Slide in Construction Workforce Continues
As Demand For Building Projects Keeps Rising
Supply and demand for construction laborers continues to move in opposite directions, the Associated General Contractors said in a recent news release. The number of qualified workers with building trades experience is dropping and construction firms are having a hard time hiring employees, while the demand for building projects is accelerating.
Demand for construction projects remains high, but the pool of qualified workers continues to drop lower, the Associated General Contractors of America reports.
AGC officials have consistently and repeatedly stated their concerns over the issue of a labor shortage, and data for the month of September offered little relief.
The AGC said the number of unemployed workers with construction experience has dropped to its lowest level since 2000. Hiring continues to decline because of this, while more and more construction projects are coming into the pipeline.
"Growth in the construction workforce has been slowing throughout 2015, just at the time that construction spending has accelerated to a multi-year high, " Ken Simonson, chief economist for the AGC, said. "Contractors would love to hire more workers, but there aren't enough qualified craft workers or supervisors available. "
Almost 6.4 million people were working in the construction industry in September, but building firms hired a mere 8,000 new workers that month. Total employment in the building trades has increased only 3.3 percent on a year-to-year basis.
"The number of unemployed jobseekers in September who last worked in construction totaled 479,000, the lowest figure for September since 2000, " the AGC said. "The unemployment rate for such workers was 5.5 percent, the lowest September number since 2001. "
At the same time, growth in construction spending reached a nine-year high at 13.7 percent for the one-year period ending August 2015, the AGC said, citing U.S. Census Bureau data. The rate of increase was 2.7 percent during the year ending August 2014.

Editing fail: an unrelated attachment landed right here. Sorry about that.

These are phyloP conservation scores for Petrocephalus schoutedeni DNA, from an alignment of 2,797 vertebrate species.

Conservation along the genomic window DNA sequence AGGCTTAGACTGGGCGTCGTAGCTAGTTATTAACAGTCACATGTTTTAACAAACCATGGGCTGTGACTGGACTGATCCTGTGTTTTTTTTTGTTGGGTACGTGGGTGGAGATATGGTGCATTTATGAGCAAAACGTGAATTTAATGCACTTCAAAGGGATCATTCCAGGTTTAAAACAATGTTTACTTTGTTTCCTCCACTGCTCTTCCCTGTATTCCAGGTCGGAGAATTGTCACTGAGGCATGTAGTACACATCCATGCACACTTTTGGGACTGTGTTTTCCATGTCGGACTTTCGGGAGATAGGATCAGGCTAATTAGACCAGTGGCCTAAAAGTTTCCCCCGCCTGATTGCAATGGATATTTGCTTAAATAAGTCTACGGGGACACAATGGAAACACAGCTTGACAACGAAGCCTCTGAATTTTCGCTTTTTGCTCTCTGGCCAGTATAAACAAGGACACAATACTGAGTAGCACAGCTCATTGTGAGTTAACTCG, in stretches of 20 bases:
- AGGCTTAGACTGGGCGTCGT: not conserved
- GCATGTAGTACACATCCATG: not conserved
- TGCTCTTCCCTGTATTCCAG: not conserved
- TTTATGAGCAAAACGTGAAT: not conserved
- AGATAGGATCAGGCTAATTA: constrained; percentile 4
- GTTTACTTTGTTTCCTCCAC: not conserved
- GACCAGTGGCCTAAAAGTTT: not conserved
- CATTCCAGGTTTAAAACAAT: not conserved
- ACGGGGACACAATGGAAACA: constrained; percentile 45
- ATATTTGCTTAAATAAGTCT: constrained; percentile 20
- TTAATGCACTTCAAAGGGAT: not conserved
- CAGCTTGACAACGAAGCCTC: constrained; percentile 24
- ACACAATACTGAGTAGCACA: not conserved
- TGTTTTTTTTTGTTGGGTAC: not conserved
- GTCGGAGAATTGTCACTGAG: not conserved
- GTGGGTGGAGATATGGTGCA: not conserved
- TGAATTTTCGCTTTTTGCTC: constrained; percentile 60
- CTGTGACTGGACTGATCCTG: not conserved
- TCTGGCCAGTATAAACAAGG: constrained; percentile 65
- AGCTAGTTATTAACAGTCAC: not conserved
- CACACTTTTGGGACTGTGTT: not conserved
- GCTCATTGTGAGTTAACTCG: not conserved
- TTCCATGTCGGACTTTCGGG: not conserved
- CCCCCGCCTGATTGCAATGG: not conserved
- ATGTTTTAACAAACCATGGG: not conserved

"The most likely explanation for these divergent trends is that the pool of unemployed workers with construction experience has evaporated, " Simonson said. "Overwhelmingly, contractors say they are having trouble finding workers to fill a variety of craft and supervisory positions. "
A survey compiled by the AGC recently released found 86 percent of construction firms reported having difficulty filling both craft and salaried positions. The problem is particularly acute when it comes to hiring carpenters.
"Across all 21 crafts covered by the survey, at least one-quarter of the respondents reported difficulty filling each craft, " the AGC said. "Among salaried positions, 55 percent reported having difficulty finding supervisors or project managers. "
One possible solution would be to encourage schools to offer more building trades programs, so students are inclined to pursue careers in the construction industry when they enter the work force.
"Too few school systems are providing students with opportunities to explore high-paying, in-demand careers like construction, " Stephen E. Sandherr, chief executive officer of the AGC, said. "Unless federal, state and local officials give educators, employers and associations greater flexibility and resources to set up career and technical educational training programs, we are likely to see construction costs go up and schedules get delayed. "